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Warm up 1. Change into Scientific Notation 3,670,900,000 Use 3 significant figures 2. Compute: (6 x 10 2 ) x (4 x 10 -5 ) 3. Compute: (2 x 10 7 ) / (8 x 10 3 )

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Lesson1.7 Rational Exponents Objective:

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Nth Roots a is the square root of b if a 2 = b a is the cube root of b if a 3 = b Therefore in general we can say: a is an nth root of b if a n = b

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Nth Root If b > 0 then a and –a are square roots of b Ex: 4 = √16 and -4 = √16 If b < 0 then there are not real number square roots. Also b 1/n is an nth root of b. 144 1/2 is another way of showing √144 ( =12)

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Principal nth Root If n is even and b is positive, there are two numbers that are nth roots of b. Ex: 36 1/2 = 6 and -6 so if n is even (in this case 2) and b is positive (in this case 36) then we always choose the positive number to be the principal root. (6). The principal nth root of a real number b, n > 2 an integer, symbolized by means a n = b if n is even, a ≥ 0 and b ≥ 0 if n is odd, a, b can be any real number index radicand radical

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Examples Find the principal root: 1. 2.81 1/2 3.(-8) 1/3 4.-( ) 1/4 Evaluate

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Properties of Powers a n = b and Roots a = b 1/n for Integer n>0 Any power of a real number is a real number. Ex: 4 3 = 64 (-4) 3 = -64 The odd root of a real number is a real. Ex: 64 1/3 = 4 (-64) 1/3 = -4 A positive power or root of zero is zero. Ex: 0 n = 0 0 1/n = 0

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A positive number raised to an even power equals the negative of that number raised to the same even power. Ex: 3 2 = 9 (-3) 2 = 9 The principal root of a positive number is a positive number. Ex: (25) 1/2 = 5

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The even root of a negative number is not a real number. Ex: (-9) 1/2 is undefined in the real number system

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Warm up 1. 2. (x 1/3 y -2 ) 3 3.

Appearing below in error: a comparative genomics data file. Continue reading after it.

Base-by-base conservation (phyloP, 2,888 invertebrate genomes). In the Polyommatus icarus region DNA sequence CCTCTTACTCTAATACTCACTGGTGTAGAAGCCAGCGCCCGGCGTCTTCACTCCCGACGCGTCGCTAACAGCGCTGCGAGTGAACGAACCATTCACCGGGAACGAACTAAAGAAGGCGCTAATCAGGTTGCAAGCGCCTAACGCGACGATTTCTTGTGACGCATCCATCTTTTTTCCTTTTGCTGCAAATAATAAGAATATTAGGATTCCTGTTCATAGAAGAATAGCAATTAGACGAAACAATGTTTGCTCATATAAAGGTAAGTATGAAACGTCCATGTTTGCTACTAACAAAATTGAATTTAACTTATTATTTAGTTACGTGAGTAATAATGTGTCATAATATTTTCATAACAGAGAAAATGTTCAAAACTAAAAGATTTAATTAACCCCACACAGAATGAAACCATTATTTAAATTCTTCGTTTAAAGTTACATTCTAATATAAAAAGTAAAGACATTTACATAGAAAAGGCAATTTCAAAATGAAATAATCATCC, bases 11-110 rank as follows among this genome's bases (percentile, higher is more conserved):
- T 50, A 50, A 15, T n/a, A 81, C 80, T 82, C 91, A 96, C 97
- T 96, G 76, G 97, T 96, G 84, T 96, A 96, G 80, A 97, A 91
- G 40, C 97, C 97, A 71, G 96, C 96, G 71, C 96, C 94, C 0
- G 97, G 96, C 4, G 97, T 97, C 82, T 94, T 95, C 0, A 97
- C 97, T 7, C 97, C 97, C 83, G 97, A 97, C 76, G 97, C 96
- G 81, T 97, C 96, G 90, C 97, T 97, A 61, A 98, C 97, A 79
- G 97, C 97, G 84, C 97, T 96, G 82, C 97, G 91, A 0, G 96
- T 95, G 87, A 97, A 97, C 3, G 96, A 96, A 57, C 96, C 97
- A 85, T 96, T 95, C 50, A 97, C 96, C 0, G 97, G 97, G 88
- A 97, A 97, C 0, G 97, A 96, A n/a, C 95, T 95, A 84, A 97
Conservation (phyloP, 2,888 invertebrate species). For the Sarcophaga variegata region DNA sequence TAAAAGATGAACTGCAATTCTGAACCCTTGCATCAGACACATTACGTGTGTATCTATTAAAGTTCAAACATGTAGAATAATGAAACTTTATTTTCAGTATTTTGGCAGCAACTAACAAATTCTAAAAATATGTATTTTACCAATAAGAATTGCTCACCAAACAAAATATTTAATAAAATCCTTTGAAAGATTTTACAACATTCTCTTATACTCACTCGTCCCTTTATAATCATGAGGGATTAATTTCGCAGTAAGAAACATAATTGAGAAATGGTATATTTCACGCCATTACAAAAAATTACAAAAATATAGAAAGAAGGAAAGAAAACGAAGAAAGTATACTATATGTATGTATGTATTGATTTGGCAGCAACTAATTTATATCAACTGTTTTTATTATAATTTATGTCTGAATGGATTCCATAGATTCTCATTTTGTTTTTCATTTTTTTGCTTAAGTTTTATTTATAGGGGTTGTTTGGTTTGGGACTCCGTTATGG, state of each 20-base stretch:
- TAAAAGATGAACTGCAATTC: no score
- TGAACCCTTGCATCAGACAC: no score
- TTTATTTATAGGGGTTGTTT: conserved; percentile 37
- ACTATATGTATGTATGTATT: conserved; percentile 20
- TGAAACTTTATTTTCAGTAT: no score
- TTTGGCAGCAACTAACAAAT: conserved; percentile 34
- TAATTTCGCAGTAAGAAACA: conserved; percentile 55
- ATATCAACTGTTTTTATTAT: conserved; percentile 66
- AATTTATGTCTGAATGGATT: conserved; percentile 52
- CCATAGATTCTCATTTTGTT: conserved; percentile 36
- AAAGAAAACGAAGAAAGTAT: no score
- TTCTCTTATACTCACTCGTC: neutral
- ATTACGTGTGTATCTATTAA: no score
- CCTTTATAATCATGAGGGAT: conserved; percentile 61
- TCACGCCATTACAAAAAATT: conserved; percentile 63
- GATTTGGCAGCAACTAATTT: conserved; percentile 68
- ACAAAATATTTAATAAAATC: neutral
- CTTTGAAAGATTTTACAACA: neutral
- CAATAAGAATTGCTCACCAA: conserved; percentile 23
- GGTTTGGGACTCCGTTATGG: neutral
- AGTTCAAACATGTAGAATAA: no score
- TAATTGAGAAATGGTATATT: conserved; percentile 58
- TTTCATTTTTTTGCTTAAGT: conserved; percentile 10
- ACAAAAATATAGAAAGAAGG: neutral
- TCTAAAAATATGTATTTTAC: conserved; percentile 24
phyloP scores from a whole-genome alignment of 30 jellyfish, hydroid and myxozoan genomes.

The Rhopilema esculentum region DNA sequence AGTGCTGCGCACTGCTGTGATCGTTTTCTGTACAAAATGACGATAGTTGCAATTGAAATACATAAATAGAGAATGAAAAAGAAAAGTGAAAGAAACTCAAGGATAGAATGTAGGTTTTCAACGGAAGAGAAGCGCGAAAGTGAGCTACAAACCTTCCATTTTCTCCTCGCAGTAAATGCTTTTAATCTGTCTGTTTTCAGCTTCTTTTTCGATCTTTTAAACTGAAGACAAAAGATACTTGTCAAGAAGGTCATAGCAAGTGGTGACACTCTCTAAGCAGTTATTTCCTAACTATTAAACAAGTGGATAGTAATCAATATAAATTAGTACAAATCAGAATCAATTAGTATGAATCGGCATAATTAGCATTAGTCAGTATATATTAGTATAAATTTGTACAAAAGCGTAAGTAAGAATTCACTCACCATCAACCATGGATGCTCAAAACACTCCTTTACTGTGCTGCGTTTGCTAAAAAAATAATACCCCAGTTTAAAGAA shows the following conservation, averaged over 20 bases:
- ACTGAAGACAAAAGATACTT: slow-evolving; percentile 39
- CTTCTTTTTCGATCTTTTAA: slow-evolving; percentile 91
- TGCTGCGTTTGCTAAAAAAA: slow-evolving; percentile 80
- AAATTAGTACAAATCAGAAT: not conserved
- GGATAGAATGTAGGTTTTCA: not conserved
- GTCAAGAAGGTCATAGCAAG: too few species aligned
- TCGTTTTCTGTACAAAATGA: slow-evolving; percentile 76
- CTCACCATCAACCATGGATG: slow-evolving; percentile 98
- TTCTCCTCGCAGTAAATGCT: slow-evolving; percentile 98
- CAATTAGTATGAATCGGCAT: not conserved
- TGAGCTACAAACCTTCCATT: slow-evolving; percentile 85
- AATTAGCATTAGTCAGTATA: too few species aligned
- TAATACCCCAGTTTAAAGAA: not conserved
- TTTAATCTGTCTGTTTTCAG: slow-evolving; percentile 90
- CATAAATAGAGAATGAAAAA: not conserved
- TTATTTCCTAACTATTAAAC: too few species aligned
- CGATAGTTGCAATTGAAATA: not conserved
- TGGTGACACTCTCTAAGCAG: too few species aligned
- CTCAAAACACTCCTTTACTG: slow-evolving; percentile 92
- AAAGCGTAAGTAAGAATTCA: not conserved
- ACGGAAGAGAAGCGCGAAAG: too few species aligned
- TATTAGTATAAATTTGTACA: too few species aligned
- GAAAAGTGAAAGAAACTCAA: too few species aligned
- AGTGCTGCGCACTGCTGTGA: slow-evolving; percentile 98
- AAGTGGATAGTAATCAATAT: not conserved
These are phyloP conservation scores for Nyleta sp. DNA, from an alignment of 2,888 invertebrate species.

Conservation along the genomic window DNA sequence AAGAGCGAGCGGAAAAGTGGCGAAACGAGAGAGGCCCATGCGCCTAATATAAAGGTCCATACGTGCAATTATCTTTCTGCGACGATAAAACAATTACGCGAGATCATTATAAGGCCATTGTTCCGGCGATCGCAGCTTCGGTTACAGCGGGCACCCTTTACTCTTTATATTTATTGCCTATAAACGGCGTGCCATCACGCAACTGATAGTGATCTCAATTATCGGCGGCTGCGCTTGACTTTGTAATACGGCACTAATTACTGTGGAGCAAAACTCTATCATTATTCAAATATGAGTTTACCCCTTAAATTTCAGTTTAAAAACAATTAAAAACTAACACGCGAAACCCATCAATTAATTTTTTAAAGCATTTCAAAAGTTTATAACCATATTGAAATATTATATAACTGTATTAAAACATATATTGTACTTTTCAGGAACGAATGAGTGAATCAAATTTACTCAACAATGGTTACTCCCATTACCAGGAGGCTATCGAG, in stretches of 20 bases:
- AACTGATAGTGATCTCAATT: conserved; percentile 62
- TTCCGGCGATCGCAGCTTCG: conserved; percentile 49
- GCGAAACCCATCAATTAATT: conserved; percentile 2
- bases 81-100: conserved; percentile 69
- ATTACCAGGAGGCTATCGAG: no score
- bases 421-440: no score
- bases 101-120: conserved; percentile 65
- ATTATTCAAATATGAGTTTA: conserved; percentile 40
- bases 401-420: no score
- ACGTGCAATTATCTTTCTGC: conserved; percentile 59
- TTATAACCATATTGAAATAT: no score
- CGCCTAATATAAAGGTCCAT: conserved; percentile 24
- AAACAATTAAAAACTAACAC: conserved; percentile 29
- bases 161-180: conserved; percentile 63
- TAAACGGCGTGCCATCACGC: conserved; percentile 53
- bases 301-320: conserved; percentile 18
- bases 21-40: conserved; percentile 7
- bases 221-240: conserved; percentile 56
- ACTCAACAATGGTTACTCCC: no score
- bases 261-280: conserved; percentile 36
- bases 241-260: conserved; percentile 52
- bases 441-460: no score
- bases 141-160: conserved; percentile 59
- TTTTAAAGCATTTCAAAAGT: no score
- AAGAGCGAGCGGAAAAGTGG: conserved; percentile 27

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Practice (-49) 1/2 = (-216) 1/3 = -( 1/81) 1/4 =

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Rational Exponents b m/n = (b 1/n ) m = (b m ) 1/n b must be positive when n is even. Then all the rules of exponents apply when the exponents are rational numbers. Ex: x ⅓ x ½ = x ⅓+ ½ = x 5/6 Ex: (y ⅓ ) 2 = y 2/3

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Practice 27 4/3 = (a 1/2 b -2 ) -2 =

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Radicals is just another way of writing b 1/2. The is denoting the principal (positive) root is another way of writing b 1/n, the principal nth root of b. so: = b 1/n = a where a n = b if n is even and b< 0, is not a real number; if n is even and b≥ 0, is the nonnegative number a satisfying a n = b

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Radicals b m/n = (b m ) 1/n = and b m/n = (b 1/n ) m = ( ) Ex: 8 2/3 = (8 2 ) 1/3 = = (8 1/3 ) 2 = ( ) 2 m m 2

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Practice Change from radical form to rational exponent form or visa versa. (2x )-3/2 x>0 = (-3a) 3/7 = 1 = 4 1 1 (2x) 3/2 = 3 3 1 = y – 4/7 y 4/7

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Properties of Radicals = ( ) = ( ) 2 = 4 = = = 6 = = = = a if n is odd = -2 = │a │if n is even = │-2│= 2 m m n n 2 3 2

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Simplify = 3 6

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Warm up 1. 2. 3.

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Simplifying Radicals Radicals are considered in simplest form when: The denominator is free of radicals has no common factors between m and n has m < n m m

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Rationalizing the Denominator To rationalize a denominator multiply both the numerator and denominator by the same radical. Ex: ● = = 2

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Rationalizing the Denominator If the denominator is a binomial with a radical, it is rationalized by multiplying it by its conjugate. ( The conjugate is the same expression as the denominator but with the opposite sign in the middle, separating the terms. (√m +√n)(√m -√n)= m-n

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Rationalizing the Denominator -9xy 3 -6 + 4 -

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Operations with Radicals Adding or subtracting radicals requires that the radicals have the same number under the radical sign (radicand) and the same index. + =

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Operations with Radicals Multiplying Radicals and can only be multiplied if m=n. ● = 223

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Operations with Radicals Simplify: 2 22

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Sources http://www.onlinemathtutor.org/help/math- cartoons/mr-atwadders-math-tests/

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